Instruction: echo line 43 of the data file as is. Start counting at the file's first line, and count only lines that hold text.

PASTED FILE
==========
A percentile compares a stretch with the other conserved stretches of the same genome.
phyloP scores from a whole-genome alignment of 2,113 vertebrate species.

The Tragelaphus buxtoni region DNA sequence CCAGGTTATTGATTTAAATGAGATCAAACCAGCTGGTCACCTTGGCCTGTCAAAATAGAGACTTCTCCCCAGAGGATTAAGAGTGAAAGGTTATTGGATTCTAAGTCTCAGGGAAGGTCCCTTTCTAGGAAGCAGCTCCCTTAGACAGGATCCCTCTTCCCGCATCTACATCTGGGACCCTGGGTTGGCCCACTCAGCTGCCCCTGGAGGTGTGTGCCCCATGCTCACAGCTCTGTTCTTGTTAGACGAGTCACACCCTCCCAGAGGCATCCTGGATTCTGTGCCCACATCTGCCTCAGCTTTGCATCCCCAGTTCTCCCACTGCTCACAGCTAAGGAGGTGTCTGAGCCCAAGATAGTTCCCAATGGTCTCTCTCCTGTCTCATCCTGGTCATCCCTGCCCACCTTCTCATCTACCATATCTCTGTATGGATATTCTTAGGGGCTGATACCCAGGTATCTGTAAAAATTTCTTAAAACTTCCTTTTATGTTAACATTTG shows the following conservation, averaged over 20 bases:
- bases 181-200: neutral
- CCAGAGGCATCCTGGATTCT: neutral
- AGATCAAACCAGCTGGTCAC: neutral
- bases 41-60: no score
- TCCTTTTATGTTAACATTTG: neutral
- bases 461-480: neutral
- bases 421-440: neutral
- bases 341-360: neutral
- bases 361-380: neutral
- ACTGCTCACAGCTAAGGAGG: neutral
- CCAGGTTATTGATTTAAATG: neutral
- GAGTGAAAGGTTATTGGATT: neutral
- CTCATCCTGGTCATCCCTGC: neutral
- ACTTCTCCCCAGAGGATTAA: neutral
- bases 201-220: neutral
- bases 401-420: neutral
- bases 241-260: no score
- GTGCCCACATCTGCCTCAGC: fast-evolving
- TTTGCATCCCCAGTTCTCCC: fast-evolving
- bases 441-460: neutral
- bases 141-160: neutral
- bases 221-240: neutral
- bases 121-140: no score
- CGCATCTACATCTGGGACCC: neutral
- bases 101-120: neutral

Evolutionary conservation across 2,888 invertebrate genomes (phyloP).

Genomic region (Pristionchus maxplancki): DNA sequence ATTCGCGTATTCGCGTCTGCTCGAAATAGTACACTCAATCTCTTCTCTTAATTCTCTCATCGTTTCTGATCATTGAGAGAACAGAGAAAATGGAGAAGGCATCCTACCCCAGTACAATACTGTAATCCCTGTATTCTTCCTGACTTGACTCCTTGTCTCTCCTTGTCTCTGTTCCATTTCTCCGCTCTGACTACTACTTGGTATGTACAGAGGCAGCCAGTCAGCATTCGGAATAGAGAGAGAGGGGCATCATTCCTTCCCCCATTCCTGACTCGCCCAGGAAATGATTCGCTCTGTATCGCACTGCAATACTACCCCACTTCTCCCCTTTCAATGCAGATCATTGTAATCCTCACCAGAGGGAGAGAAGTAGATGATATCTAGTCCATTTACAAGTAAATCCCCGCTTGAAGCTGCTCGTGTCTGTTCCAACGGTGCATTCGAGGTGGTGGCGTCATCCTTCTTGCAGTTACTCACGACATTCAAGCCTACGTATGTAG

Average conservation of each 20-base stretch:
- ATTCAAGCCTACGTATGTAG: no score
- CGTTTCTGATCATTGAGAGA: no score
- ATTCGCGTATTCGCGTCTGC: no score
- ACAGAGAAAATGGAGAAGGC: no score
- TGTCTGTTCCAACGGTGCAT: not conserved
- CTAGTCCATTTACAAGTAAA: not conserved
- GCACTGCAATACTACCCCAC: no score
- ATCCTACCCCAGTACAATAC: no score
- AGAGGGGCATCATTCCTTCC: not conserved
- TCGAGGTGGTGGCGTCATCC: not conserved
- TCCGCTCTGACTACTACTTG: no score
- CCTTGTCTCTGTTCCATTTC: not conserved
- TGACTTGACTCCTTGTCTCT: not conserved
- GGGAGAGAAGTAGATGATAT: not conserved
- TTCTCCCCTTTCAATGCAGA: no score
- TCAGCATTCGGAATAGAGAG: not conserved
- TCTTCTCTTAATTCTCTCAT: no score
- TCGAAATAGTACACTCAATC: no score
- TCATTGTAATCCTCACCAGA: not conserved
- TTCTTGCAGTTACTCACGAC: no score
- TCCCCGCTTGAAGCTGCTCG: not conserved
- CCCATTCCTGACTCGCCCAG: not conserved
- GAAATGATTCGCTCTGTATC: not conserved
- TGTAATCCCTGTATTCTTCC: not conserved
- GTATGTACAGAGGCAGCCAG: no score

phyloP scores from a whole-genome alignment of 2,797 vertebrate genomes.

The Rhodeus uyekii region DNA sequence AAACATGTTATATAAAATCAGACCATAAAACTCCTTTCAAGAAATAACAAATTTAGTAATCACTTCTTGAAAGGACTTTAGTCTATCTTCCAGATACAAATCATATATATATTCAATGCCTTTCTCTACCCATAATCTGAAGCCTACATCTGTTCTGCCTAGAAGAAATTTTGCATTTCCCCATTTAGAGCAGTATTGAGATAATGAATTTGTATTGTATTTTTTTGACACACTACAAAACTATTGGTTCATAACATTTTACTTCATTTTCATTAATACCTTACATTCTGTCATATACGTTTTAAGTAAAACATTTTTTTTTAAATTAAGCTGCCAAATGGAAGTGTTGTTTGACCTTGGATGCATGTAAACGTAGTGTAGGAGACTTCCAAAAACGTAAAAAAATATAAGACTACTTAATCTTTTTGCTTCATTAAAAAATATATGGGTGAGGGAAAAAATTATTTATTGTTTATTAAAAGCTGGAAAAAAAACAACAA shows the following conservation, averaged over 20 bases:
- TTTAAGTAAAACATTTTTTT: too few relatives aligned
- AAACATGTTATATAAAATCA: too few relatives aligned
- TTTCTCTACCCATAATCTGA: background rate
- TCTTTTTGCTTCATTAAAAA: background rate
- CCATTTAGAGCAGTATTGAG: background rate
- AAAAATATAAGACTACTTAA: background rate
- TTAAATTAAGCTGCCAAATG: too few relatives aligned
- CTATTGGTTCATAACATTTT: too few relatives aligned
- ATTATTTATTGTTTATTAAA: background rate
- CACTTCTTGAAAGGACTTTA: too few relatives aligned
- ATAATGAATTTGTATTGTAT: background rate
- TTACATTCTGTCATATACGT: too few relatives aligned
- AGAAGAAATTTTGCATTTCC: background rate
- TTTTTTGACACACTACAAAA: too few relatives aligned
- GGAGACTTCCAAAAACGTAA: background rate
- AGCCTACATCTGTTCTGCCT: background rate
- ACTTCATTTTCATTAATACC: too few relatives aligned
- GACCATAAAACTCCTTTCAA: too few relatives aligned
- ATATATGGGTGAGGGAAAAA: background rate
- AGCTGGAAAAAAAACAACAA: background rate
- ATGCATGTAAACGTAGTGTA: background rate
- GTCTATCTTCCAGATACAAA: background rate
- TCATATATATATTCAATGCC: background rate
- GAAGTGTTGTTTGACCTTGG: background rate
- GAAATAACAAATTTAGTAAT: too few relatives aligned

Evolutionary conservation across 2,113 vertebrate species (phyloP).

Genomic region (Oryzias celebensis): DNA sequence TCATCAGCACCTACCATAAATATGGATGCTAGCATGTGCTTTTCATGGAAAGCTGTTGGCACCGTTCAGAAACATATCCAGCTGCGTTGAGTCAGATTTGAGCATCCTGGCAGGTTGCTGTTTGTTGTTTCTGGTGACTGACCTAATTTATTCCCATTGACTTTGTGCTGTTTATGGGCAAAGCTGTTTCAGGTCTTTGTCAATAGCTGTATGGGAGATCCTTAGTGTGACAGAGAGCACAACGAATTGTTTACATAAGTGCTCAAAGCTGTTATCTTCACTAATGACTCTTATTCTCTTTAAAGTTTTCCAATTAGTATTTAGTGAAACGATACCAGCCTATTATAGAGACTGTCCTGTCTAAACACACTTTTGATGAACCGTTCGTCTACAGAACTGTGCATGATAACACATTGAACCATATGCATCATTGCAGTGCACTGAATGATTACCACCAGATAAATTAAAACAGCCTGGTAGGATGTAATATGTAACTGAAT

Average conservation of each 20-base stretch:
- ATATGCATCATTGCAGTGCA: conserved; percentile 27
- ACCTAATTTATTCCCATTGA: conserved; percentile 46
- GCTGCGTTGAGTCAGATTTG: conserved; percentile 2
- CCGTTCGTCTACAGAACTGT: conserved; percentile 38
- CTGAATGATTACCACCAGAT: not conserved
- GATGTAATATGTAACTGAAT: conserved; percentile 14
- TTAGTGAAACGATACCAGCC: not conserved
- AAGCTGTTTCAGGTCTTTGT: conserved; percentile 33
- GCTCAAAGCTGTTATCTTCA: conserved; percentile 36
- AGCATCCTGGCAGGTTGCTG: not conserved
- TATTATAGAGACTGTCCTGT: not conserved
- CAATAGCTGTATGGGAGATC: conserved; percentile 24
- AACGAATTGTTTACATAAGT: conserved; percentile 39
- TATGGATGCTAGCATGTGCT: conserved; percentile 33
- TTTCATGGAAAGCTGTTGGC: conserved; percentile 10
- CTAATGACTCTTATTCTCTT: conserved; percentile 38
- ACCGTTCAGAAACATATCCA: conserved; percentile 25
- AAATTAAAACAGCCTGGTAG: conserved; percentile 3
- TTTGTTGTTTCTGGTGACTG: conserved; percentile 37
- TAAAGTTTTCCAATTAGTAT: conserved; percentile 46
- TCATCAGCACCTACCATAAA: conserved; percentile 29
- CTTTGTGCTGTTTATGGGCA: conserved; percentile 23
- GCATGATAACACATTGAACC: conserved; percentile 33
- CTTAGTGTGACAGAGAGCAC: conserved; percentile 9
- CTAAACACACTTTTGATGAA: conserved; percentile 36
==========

- CCTTGTCTCTGTTCCATTTC: not conserved